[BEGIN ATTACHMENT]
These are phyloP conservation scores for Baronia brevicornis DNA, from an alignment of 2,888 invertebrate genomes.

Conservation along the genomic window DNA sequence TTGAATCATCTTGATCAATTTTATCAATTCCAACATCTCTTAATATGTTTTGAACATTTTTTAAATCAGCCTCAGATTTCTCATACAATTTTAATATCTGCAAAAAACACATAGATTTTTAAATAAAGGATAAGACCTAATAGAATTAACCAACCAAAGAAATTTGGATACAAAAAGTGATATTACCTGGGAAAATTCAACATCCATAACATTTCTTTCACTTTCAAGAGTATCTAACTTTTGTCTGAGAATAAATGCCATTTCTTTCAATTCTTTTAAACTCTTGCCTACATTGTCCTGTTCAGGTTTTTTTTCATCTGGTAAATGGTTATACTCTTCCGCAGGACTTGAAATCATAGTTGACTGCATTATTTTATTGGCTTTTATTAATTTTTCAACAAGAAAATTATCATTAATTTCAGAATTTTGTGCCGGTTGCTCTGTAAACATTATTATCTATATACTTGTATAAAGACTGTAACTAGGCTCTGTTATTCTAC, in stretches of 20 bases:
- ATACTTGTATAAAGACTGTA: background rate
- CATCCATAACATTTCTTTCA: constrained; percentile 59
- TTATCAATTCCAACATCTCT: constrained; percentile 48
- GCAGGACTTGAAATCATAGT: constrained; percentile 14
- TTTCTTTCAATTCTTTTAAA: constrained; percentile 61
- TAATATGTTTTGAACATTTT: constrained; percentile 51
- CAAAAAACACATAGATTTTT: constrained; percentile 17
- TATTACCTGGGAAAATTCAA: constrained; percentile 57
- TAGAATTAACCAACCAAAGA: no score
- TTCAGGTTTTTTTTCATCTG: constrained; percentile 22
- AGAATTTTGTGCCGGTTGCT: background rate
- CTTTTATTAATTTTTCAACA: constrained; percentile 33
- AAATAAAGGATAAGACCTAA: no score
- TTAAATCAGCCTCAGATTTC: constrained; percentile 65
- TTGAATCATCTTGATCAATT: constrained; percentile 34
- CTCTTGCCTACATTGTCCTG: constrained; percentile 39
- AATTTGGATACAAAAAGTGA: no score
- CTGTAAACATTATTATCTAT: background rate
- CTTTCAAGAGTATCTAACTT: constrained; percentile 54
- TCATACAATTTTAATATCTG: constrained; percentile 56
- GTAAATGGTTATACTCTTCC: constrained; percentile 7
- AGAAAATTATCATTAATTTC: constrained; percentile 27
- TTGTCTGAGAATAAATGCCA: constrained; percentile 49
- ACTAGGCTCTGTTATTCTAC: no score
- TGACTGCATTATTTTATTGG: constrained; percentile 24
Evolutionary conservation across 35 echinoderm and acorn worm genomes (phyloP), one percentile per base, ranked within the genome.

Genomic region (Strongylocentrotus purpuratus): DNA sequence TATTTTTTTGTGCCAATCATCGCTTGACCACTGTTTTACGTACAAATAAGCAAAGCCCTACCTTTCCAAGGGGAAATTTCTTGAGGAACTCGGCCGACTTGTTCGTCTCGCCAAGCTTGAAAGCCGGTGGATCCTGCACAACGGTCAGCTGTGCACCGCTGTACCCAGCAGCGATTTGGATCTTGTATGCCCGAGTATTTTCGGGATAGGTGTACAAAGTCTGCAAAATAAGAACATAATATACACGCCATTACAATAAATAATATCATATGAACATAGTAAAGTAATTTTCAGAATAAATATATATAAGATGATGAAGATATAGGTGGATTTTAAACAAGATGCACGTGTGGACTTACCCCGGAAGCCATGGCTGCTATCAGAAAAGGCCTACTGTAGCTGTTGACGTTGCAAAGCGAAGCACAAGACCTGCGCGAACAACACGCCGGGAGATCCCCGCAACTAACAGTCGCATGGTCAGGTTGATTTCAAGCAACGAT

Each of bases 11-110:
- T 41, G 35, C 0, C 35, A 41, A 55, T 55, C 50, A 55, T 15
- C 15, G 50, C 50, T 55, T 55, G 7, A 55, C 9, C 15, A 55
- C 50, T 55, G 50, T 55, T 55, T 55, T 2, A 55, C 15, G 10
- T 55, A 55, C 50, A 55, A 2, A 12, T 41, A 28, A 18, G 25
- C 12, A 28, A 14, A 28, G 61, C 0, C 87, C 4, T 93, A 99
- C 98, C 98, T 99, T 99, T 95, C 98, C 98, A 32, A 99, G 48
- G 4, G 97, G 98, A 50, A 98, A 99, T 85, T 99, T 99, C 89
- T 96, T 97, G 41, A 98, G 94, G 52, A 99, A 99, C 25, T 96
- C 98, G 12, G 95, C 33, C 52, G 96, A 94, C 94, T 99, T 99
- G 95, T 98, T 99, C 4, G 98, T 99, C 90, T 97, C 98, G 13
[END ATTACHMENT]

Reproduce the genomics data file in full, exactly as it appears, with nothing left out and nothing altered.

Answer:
These are phyloP conservation scores for Baronia brevicornis DNA, from an alignment of 2,888 invertebrate genomes.

Conservation along the genomic window DNA sequence TTGAATCATCTTGATCAATTTTATCAATTCCAACATCTCTTAATATGTTTTGAACATTTTTTAAATCAGCCTCAGATTTCTCATACAATTTTAATATCTGCAAAAAACACATAGATTTTTAAATAAAGGATAAGACCTAATAGAATTAACCAACCAAAGAAATTTGGATACAAAAAGTGATATTACCTGGGAAAATTCAACATCCATAACATTTCTTTCACTTTCAAGAGTATCTAACTTTTGTCTGAGAATAAATGCCATTTCTTTCAATTCTTTTAAACTCTTGCCTACATTGTCCTGTTCAGGTTTTTTTTCATCTGGTAAATGGTTATACTCTTCCGCAGGACTTGAAATCATAGTTGACTGCATTATTTTATTGGCTTTTATTAATTTTTCAACAAGAAAATTATCATTAATTTCAGAATTTTGTGCCGGTTGCTCTGTAAACATTATTATCTATATACTTGTATAAAGACTGTAACTAGGCTCTGTTATTCTAC, in stretches of 20 bases:
- ATACTTGTATAAAGACTGTA: background rate
- CATCCATAACATTTCTTTCA: constrained; percentile 59
- TTATCAATTCCAACATCTCT: constrained; percentile 48
- GCAGGACTTGAAATCATAGT: constrained; percentile 14
- TTTCTTTCAATTCTTTTAAA: constrained; percentile 61
- TAATATGTTTTGAACATTTT: constrained; percentile 51
- CAAAAAACACATAGATTTTT: constrained; percentile 17
- TATTACCTGGGAAAATTCAA: constrained; percentile 57
- TAGAATTAACCAACCAAAGA: no score
- TTCAGGTTTTTTTTCATCTG: constrained; percentile 22
- AGAATTTTGTGCCGGTTGCT: background rate
- CTTTTATTAATTTTTCAACA: constrained; percentile 33
- AAATAAAGGATAAGACCTAA: no score
- TTAAATCAGCCTCAGATTTC: constrained; percentile 65
- TTGAATCATCTTGATCAATT: constrained; percentile 34
- CTCTTGCCTACATTGTCCTG: constrained; percentile 39
- AATTTGGATACAAAAAGTGA: no score
- CTGTAAACATTATTATCTAT: background rate
- CTTTCAAGAGTATCTAACTT: constrained; percentile 54
- TCATACAATTTTAATATCTG: constrained; percentile 56
- GTAAATGGTTATACTCTTCC: constrained; percentile 7
- AGAAAATTATCATTAATTTC: constrained; percentile 27
- TTGTCTGAGAATAAATGCCA: constrained; percentile 49
- ACTAGGCTCTGTTATTCTAC: no score
- TGACTGCATTATTTTATTGG: constrained; percentile 24
Evolutionary conservation across 35 echinoderm and acorn worm genomes (phyloP), one percentile per base, ranked within the genome.

Genomic region (Strongylocentrotus purpuratus): DNA sequence TATTTTTTTGTGCCAATCATCGCTTGACCACTGTTTTACGTACAAATAAGCAAAGCCCTACCTTTCCAAGGGGAAATTTCTTGAGGAACTCGGCCGACTTGTTCGTCTCGCCAAGCTTGAAAGCCGGTGGATCCTGCACAACGGTCAGCTGTGCACCGCTGTACCCAGCAGCGATTTGGATCTTGTATGCCCGAGTATTTTCGGGATAGGTGTACAAAGTCTGCAAAATAAGAACATAATATACACGCCATTACAATAAATAATATCATATGAACATAGTAAAGTAATTTTCAGAATAAATATATATAAGATGATGAAGATATAGGTGGATTTTAAACAAGATGCACGTGTGGACTTACCCCGGAAGCCATGGCTGCTATCAGAAAAGGCCTACTGTAGCTGTTGACGTTGCAAAGCGAAGCACAAGACCTGCGCGAACAACACGCCGGGAGATCCCCGCAACTAACAGTCGCATGGTCAGGTTGATTTCAAGCAACGAT

Each of bases 11-110:
- T 41, G 35, C 0, C 35, A 41, A 55, T 55, C 50, A 55, T 15
- C 15, G 50, C 50, T 55, T 55, G 7, A 55, C 9, C 15, A 55
- C 50, T 55, G 50, T 55, T 55, T 55, T 2, A 55, C 15, G 10
- T 55, A 55, C 50, A 55, A 2, A 12, T 41, A 28, A 18, G 25
- C 12, A 28, A 14, A 28, G 61, C 0, C 87, C 4, T 93, A 99
- C 98, C 98, T 99, T 99, T 95, C 98, C 98, A 32, A 99, G 48
- G 4, G 97, G 98, A 50, A 98, A 99, T 85, T 99, T 99, C 89
- T 96, T 97, G 41, A 98, G 94, G 52, A 99, A 99, C 25, T 96
- C 98, G 12, G 95, C 33, C 52, G 96, A 94, C 94, T 99, T 99
- G 95, T 98, T 99, C 4, G 98, T 99, C 90, T 97, C 98, G 13